In MS, the brain and spinal cord are mistakenly attacked by our own immune system. This involves autoimmune processes that specifically damage the myelin which forms an insulating layer around nerve fibres. Myelin allows the electrical signals to travel rapidly along the nerves, damage to this myelin leads to a delay or block in the flow of electrical signals. This leads to the symptoms of MS that can include numbness, weakness, visual loss and mobility problems.
Exactly what triggers this autoimmune process in each individual is unclear. However, we do have very good evidence on some of the factors that can contribute to the development of MS across the population as a whole.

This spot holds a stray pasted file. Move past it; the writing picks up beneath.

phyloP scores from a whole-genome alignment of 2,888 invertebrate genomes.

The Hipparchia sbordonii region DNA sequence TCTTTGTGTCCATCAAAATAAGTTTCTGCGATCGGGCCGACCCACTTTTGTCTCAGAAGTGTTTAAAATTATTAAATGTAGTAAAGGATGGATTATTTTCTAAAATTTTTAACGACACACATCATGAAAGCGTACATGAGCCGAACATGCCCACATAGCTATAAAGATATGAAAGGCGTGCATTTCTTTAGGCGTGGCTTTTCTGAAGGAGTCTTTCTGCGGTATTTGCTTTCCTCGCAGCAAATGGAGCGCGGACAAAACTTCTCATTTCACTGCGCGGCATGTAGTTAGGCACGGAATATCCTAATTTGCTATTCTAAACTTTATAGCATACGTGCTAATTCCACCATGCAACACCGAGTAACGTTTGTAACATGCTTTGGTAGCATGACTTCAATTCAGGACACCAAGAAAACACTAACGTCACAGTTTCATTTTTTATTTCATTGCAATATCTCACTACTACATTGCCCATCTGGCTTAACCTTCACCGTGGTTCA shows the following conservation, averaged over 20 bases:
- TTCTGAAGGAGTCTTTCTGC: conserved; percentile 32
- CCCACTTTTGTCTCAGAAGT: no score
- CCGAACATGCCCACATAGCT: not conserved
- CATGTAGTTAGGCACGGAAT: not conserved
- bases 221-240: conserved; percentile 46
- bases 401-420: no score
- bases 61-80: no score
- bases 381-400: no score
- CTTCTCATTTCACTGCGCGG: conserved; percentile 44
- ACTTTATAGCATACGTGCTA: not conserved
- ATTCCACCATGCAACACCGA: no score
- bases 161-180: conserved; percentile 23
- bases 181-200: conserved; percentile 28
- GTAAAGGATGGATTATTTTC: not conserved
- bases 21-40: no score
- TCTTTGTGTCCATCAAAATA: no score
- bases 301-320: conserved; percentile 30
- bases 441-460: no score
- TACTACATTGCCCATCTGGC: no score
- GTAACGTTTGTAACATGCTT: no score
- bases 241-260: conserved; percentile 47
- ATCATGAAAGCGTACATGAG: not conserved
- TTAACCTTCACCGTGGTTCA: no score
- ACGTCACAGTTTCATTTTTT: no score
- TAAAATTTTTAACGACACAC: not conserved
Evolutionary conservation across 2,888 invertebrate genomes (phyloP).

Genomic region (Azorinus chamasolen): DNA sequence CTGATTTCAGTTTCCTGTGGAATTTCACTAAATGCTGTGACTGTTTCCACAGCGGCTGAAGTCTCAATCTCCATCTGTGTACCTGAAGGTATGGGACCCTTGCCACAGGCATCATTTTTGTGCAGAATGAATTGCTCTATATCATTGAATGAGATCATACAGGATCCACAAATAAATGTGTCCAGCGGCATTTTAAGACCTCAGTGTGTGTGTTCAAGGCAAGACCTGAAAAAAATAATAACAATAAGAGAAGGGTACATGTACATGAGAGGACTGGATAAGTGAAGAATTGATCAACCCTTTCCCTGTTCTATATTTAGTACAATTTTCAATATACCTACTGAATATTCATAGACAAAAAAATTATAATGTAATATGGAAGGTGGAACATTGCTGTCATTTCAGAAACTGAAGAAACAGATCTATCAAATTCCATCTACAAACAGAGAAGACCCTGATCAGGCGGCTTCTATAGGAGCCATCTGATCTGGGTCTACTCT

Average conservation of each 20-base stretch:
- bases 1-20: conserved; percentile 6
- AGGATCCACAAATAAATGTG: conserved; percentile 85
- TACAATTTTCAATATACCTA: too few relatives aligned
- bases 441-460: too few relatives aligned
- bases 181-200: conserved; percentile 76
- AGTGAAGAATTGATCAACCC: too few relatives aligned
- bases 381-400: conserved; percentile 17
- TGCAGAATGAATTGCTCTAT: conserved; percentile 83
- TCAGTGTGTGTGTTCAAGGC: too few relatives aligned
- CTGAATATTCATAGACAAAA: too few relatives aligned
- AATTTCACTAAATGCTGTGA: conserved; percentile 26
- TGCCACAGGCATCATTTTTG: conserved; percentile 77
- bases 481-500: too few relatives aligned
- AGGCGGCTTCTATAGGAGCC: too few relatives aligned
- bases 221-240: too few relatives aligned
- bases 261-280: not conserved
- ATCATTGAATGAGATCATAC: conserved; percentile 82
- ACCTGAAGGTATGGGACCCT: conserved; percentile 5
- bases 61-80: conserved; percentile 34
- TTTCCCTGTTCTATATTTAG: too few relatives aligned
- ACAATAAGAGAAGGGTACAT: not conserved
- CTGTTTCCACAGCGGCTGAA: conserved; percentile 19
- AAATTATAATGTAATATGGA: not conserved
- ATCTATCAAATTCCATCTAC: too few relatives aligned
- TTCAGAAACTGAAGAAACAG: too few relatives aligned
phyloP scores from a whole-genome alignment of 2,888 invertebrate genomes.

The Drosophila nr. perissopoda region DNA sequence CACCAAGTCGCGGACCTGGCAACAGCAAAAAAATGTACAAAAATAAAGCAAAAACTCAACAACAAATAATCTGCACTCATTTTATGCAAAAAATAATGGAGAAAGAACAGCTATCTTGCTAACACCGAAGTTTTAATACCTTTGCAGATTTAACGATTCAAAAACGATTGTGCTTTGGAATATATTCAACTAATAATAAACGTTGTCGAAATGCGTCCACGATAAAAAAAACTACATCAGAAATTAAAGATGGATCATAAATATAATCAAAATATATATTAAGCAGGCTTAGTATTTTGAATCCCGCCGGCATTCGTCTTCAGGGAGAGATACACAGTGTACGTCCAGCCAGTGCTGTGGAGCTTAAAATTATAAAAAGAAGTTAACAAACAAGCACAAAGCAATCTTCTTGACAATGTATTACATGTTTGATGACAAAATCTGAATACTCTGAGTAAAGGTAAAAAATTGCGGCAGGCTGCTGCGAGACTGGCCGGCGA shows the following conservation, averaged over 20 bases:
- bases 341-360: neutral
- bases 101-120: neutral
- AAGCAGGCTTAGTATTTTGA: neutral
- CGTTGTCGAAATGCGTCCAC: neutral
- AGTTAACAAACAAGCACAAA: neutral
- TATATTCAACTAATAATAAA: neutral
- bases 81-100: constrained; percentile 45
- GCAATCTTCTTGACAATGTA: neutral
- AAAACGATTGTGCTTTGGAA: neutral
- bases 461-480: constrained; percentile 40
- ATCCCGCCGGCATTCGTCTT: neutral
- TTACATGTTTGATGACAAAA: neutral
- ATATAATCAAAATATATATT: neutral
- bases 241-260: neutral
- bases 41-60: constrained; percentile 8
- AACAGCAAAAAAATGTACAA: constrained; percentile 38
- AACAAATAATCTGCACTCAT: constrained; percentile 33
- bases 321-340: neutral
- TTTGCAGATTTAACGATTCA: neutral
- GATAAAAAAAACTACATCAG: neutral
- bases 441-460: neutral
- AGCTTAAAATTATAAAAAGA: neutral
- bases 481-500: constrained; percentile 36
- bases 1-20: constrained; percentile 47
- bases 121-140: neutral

These are a combination of genetic and environmental risk factors. Risk factors are features about a person’s biology and life that can contribute to the chances of developing a disease. Each of these factors alone does not mean a person will definitely get MS, but collectively they can increase the likelihood that someone will get MS – and the exact combination of risk factors is likely to be different in each individual.
Understanding the risk factors for MS also helps us to understand the biology of the disease and how we might better treat it, as well as prevent it.